Social Psychology Network

Maintained by Scott Plous, Wesleyan University

Ralph L. Rosnow

Ralph L. Rosnow

Since retiring from the riveting poignancy of academic life, I have kept busy reading, writing, and ruminating. Thanks to SPN, I am able to provide free, unfettered access to scanned copies of several books for which my coauthors and I have received the rights from the publishers. Clicking on the Files tab above, then choosing a highlighted title and clicking on View/Download, provides open access to the following five books: Essentials of Behavioral Research: Methods and Data Analysis (3rd edition, coauthored with Bob Rosenthal); People Studying People: Artifacts and Ethics in Behavioral Research (also coauthored with Bob); Writing Papers in Psychology: Proposals, Research Papers, Literature Reviews, Poster Presentations and Concise Reports (9th edition, coauthored with Mimi Rosnow); Rumor and Gossip: The Social Psychology of Hearsay (coauthored with Gary Fine); and Paradigms in Transition: The Methodology of Social Inquiry. Two of these books are also openly available in Harvard's DASH repository (for links, click on the Publications tab above, then on the title Essentials of Behavioral Research or the title People Studying People).

For many years, I have been interested in how assumptions, inferences, generalizations, and the like often become habits of thought and justifications for convictions and conduct, no matter how distorted or irrational they may come to seem. My research on attitude and impression formation, persuasion and opinion change, rumor and gossip, interpersonal acumen, and sources of unintended factors known as artifacts has also been a constant reminder of the difficulties and subtleties of applying the scientific method to behavioral and social psychological hypotheses and questions. It has also taught me to be mindful of the contexts in which empirical observations are situated and of sociotemporal factors that are not static, but in continual flux. In the case of experimental artifacts, as William McGuire noted, today's artifact may become tomorrow's independent variable; the same conditions discounted as nuisance variables at one time may later become variables of interest in their own right.

Methodological, statistical, and ethical practices and ingrained habits when generating, describing, exploring, and drawing conclusions from data are also long-time interests of mine. For a great many years, I have been interested in judgment biases. My earliest study in this vein was conducted when I was a freshly minted Ph.D. working in Washington, DC. The study had to do with an apparatus that I helped to develop to record continuous Likert-type responses (called it CAVIAR, for continuous and variable intensity automated responses), inspired by the Lazarsfeld-Stanton Program Analyzer, which recorded continuous dichotomous responses (this was back in the days before computers were on every researcher's desk). My study focused on the 1960 Kennedy-Nixon presidential debates, but it wasn't until 1965 that I eventually published the results when I was an assistant professor at Boston University teaching in an exciting new master's degree program in communication research, developed and chaired by Ed Robinson. I had also become interested in volunteer bias, and I believe it was Gordon RusselI who introduced Bob Rosenthal and me to one another at an EPA meeting in Atlantic City. Bob, then a Lecturer on Clinical Psychology at Harvard, had started an important program of research on experimenter effects in the subject-experimenter interaction. Of greater interest to me was that he was also interested in the volunteer subject. I asked him if he would be interested in collaborating on an empirical study of volunteer subjects that I had begun at BU, and to my good fortune he accepted. Additional work by Bob Lana on pretest sensitization, Martin Orne on demand characteristics and the "good subject effect," Milton Rosenberg on evaluation apprehension, and Bill McGuire on subjects' suspiciousness of experimenters' intentions was also percolating, and, in 1969, that research and papers by E. G. Boring and Donald Campbell were brought together in our edited book, Artifact in Behavioral Research. It was followed later by our book length monograph on the volunteer subject and a paperback primer on research methods (which evolved into our graduate- and undergraduate-level methods texts). Since that time, Bob Rosenthal and I have collaborated on articles, chapters, and a baker's dozen additional books on research methods and statistical data analysis.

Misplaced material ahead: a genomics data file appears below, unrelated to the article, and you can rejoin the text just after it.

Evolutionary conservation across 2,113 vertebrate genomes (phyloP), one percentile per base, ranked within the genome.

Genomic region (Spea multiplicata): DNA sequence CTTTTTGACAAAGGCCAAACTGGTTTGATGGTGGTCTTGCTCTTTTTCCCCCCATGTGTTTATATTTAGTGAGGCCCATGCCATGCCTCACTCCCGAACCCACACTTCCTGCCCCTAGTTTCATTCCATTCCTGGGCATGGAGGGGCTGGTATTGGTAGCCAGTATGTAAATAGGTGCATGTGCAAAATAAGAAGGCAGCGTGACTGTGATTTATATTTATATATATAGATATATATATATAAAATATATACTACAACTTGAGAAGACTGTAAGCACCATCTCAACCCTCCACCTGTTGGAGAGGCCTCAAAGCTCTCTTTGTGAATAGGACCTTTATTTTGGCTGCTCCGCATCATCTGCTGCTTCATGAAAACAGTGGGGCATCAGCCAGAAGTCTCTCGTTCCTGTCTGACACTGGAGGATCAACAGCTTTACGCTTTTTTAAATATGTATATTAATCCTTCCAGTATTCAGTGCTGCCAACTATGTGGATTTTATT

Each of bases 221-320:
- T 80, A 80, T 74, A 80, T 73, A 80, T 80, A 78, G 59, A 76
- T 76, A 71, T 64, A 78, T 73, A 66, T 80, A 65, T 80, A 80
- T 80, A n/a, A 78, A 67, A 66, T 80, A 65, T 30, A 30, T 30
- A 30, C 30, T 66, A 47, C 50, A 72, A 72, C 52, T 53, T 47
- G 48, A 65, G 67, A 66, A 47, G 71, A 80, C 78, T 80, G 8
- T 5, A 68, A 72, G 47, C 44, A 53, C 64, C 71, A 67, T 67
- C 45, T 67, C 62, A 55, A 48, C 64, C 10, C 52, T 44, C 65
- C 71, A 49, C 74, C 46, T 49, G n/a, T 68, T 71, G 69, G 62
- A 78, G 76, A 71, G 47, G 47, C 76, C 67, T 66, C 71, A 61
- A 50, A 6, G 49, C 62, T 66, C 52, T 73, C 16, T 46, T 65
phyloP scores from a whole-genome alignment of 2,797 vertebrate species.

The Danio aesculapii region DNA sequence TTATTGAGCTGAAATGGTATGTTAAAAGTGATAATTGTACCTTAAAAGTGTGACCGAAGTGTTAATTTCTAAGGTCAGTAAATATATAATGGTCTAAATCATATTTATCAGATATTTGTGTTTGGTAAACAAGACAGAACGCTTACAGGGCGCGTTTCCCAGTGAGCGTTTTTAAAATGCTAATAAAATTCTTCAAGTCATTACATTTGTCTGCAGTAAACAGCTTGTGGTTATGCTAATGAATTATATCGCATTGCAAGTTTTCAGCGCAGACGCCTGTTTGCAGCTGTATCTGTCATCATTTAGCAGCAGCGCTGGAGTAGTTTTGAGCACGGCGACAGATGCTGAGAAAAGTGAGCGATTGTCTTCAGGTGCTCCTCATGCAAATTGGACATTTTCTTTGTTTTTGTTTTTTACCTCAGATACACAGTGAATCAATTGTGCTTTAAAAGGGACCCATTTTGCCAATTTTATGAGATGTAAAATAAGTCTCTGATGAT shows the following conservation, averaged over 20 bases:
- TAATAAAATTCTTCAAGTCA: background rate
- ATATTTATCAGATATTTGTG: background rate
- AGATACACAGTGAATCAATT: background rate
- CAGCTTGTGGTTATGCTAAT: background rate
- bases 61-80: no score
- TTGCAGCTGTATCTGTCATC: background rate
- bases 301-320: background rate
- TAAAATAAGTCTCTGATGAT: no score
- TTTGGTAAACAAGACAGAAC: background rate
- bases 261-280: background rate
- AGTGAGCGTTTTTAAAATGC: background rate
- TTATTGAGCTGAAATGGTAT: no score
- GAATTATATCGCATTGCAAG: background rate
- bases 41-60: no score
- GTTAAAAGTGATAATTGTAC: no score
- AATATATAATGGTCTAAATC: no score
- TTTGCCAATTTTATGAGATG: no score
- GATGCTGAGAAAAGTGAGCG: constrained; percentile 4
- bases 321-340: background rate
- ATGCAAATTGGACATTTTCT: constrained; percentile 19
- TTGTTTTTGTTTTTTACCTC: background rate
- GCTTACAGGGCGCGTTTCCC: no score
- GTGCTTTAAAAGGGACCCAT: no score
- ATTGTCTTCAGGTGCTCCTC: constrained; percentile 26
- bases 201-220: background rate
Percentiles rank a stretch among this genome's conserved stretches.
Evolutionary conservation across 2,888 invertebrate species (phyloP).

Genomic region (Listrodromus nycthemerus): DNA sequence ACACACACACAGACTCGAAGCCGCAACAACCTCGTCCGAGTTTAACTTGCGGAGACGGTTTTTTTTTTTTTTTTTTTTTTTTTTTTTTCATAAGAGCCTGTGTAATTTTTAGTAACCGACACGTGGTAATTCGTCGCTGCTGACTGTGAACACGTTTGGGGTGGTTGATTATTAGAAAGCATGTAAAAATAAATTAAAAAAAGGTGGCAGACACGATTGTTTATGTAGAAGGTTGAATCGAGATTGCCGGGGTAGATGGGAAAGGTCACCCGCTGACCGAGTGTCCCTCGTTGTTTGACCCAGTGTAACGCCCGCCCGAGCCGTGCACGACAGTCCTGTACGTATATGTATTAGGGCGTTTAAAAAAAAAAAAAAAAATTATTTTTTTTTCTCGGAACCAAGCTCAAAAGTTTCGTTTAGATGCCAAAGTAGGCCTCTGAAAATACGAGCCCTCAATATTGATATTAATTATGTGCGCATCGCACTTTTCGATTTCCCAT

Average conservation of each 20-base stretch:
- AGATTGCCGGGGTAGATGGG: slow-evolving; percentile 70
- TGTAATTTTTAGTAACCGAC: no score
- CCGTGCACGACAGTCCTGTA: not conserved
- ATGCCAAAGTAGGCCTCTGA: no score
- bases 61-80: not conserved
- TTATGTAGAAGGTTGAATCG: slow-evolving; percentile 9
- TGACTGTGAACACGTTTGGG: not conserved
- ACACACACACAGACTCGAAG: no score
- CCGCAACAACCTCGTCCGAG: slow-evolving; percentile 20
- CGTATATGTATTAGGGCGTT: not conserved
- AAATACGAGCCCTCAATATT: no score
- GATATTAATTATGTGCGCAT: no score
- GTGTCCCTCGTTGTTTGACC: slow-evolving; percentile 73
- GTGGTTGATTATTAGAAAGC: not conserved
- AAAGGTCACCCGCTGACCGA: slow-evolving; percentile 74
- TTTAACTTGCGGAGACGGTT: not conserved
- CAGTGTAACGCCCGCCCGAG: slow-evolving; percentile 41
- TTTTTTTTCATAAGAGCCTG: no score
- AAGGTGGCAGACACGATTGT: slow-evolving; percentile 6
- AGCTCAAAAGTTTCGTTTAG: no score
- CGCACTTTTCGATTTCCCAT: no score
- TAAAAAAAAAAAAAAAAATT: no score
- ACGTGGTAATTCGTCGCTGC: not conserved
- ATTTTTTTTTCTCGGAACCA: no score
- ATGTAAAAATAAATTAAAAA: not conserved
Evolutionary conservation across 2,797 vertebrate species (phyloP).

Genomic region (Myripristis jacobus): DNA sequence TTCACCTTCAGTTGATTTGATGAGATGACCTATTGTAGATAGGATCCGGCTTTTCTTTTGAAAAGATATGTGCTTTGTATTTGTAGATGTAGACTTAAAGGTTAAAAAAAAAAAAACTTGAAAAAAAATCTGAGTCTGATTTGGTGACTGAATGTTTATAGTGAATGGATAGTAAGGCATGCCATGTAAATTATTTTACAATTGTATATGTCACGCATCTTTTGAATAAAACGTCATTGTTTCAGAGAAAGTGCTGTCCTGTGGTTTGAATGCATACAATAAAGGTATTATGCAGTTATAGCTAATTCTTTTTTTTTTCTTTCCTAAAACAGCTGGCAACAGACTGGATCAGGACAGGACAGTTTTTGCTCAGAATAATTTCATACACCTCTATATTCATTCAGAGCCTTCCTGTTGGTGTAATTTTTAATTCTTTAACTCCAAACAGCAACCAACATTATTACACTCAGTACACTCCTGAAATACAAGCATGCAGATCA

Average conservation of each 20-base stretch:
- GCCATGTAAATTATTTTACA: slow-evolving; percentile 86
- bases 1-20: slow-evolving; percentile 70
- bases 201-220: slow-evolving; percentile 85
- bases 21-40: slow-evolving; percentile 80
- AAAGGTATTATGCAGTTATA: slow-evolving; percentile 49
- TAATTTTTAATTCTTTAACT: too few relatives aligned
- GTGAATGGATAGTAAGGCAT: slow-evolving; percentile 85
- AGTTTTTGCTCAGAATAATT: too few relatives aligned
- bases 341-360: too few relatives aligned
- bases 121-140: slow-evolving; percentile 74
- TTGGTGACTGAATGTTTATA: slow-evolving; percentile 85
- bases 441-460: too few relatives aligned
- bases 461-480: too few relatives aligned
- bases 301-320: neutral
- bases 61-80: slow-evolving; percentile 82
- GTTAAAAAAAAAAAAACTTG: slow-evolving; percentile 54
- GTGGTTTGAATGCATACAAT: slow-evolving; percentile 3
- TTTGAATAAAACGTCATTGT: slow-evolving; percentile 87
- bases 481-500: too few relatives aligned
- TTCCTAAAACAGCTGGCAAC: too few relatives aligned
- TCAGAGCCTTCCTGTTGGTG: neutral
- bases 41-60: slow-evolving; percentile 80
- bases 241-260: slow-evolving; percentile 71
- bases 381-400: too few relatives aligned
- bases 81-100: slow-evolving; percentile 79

Primary Interests:

  • Applied Social Psychology
  • Attitudes and Beliefs
  • Interpersonal Processes
  • Research Methods, Assessment
  • Social Cognition

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Journal Articles:

Other Publications:

  • 2001. Rumor and gossip in interpersonal interaction and beyond: A social exchange perspective (R. L. Rosnow). In R. M. Kolwalski (Ed.), Behaving badly: Aversive behaviors in interpersonal relationships (pp. 203-232). American Psychological Association Press.
  • 2013. Ethics and quantitative methods (R. L. Rosnow & R. Rosenthal). In T. D. Little (Ed.), Oxford handbook of quantitative methods (Vol. 1, pp. 31-53). Oxford University Press.

Courses Taught:

Ralph L. Rosnow
Radnor, Pennsylvania 19087
United States

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